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i'm wondering if emacs has these cursor movement commands built in or if i'm going to have to write them or find a snippet somewhere. i find them pretty spiffy and use them in vim regularly. i haven't found them in emacs' documentation so far.

in vim, they look like this: shift-h -> move cursor to the top of the screen shift-m -> move cursor to the middle of the screen shift-l -> move cursor to the bottom of the screen

just to clarify, i'm not looking to move the cursor to the top/bottom of the document, just to the top/bottom of the currently visible part of the document, i.e. the part that's currently being displayed on screen.

i found one of them so far. alt-r seems to be the equivalent of vim's shift-m. it moves the cursor to the first column of the middle line.

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up vote 25 down vote accepted

Use:

  • Alt+0 Alt+r - top of Window
  • Alt+- Alt+r - bottom of Window

Strictly, these should be written as M-0 M-r for the top of the screen and M-- M-r for the bottom of the screen. Where M means the Meta key which is usually mapped to Alt.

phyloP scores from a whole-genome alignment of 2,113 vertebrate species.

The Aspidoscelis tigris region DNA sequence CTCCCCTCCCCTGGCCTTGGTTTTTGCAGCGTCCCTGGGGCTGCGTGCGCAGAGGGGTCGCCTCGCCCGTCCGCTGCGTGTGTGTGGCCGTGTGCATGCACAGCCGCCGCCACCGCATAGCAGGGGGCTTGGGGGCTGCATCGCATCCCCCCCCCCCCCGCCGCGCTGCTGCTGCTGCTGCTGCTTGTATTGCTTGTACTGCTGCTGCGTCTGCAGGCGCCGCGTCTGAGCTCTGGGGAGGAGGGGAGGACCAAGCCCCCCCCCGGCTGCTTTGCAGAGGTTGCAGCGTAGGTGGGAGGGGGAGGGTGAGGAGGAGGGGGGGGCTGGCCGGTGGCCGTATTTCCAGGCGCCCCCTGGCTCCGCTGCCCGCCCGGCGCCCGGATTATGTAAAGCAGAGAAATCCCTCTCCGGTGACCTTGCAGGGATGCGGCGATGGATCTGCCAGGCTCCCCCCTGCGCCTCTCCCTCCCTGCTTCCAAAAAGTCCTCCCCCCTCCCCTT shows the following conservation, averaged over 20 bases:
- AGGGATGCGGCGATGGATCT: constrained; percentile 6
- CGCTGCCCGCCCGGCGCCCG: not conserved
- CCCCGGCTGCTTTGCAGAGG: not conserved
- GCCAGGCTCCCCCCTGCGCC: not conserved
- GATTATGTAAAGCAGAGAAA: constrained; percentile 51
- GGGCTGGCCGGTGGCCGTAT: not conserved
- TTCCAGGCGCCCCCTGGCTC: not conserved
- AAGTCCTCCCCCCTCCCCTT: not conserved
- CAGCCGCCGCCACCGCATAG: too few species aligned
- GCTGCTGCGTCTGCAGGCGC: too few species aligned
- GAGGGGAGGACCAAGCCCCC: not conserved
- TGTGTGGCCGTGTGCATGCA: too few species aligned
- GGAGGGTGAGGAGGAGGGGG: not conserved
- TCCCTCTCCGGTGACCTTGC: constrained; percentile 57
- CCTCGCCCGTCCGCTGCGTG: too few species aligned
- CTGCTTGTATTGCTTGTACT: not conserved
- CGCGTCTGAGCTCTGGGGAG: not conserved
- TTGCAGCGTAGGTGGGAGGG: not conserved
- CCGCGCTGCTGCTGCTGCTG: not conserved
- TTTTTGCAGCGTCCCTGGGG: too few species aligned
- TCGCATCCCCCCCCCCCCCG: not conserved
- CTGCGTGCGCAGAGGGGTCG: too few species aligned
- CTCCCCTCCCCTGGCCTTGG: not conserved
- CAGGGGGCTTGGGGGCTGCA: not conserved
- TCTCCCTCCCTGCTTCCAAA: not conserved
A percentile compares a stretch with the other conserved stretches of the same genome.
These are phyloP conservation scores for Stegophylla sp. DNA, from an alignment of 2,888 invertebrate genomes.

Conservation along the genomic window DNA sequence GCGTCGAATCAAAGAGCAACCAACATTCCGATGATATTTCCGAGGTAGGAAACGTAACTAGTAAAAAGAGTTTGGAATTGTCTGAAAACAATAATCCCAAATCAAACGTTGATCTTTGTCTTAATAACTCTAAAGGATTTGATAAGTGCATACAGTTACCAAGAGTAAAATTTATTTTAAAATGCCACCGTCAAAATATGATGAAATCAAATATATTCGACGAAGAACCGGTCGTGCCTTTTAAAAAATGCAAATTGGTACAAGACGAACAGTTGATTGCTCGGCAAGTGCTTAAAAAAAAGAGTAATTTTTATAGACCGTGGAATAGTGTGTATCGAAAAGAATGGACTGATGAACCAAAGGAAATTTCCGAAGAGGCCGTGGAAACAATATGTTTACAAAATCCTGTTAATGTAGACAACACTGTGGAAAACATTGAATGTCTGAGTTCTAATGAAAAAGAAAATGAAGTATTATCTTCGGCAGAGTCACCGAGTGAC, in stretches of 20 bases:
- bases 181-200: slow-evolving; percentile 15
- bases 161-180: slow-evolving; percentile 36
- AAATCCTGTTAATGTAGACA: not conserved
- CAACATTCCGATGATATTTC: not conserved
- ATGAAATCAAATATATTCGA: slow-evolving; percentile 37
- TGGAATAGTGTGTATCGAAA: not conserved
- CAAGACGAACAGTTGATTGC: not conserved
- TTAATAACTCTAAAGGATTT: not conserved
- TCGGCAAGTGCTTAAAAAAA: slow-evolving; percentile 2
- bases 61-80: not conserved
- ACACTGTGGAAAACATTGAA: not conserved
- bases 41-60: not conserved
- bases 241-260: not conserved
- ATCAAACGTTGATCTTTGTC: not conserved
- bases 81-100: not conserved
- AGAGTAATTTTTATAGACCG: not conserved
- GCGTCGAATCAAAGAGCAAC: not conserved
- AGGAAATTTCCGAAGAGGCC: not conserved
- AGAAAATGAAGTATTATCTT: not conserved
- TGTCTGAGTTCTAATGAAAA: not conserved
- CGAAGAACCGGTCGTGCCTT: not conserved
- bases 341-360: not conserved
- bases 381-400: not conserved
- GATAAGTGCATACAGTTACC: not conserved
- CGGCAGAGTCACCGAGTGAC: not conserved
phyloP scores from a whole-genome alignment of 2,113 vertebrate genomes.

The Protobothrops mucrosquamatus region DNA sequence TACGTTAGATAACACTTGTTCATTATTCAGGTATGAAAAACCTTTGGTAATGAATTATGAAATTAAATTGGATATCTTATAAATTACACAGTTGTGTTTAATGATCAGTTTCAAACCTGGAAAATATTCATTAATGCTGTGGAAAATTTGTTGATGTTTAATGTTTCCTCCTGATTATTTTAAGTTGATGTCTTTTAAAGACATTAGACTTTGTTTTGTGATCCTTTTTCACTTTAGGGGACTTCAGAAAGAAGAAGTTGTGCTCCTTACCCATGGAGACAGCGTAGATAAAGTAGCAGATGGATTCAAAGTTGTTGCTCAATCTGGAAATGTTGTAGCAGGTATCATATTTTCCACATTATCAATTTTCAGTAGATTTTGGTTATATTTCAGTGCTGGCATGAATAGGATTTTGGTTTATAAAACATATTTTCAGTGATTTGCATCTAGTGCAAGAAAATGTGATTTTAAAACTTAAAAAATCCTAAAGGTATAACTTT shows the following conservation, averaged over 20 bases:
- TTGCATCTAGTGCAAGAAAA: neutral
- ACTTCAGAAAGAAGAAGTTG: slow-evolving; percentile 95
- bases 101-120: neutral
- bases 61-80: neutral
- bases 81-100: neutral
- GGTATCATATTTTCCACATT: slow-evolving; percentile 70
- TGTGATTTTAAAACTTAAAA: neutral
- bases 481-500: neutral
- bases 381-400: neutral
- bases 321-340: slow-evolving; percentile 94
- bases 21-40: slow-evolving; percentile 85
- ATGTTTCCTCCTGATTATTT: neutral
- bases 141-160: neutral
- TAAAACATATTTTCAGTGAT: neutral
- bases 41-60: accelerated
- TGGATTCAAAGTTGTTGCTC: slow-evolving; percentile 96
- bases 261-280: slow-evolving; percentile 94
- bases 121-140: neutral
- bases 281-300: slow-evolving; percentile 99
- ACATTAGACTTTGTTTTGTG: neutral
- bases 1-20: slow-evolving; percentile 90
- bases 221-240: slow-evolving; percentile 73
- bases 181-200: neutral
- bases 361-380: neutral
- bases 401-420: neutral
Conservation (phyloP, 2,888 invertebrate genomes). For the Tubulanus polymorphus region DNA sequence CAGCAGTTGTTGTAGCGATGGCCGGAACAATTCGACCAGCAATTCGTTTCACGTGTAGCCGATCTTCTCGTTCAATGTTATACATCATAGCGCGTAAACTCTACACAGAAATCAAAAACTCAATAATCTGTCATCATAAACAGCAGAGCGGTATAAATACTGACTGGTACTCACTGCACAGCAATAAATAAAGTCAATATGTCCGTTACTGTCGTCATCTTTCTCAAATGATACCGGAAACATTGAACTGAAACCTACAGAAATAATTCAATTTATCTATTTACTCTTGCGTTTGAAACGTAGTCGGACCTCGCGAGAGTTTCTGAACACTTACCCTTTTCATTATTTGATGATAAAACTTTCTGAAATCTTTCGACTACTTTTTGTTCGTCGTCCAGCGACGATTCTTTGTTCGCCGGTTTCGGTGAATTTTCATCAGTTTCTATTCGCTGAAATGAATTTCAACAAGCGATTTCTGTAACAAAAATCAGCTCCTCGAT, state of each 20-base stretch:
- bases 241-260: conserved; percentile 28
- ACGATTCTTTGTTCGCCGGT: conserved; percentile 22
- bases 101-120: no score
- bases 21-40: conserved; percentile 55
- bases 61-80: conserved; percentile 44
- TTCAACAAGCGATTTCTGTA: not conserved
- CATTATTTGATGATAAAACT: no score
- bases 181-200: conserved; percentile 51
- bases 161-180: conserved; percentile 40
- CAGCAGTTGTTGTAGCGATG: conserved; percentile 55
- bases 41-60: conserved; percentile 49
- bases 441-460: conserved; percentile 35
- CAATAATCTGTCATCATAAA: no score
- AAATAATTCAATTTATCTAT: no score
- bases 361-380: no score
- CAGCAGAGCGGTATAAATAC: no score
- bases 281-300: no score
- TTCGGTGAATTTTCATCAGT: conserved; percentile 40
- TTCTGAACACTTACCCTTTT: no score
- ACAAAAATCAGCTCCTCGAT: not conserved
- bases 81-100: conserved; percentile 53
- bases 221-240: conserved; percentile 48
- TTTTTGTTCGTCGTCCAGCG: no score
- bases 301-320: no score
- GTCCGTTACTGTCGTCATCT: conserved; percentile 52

I worked out these keystrokes as follows:

M-r runs the command move-to-window-line. I found this out with C-h k M-r, ie. Ctrl+h, k, Alt+r. The key sequence C-h k means tell me what the next key sequence does. It told me the command name and also that you can pass numeric arguments to the command to pick the line you want to go to. If you don't pass any it moves the point to the middle of the window as you have seen.

You pass numeric arguments to commands by typing a number while holding down Meta. A minus sign on its own is taken to mean -1. Now, to move to the top of the screen we want to pass line 0 and for the bottom of the screen line -1. This gives us the key sequences above.

If you want to bind move-to-window-line to a different key look at Joe's answer to this question.

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2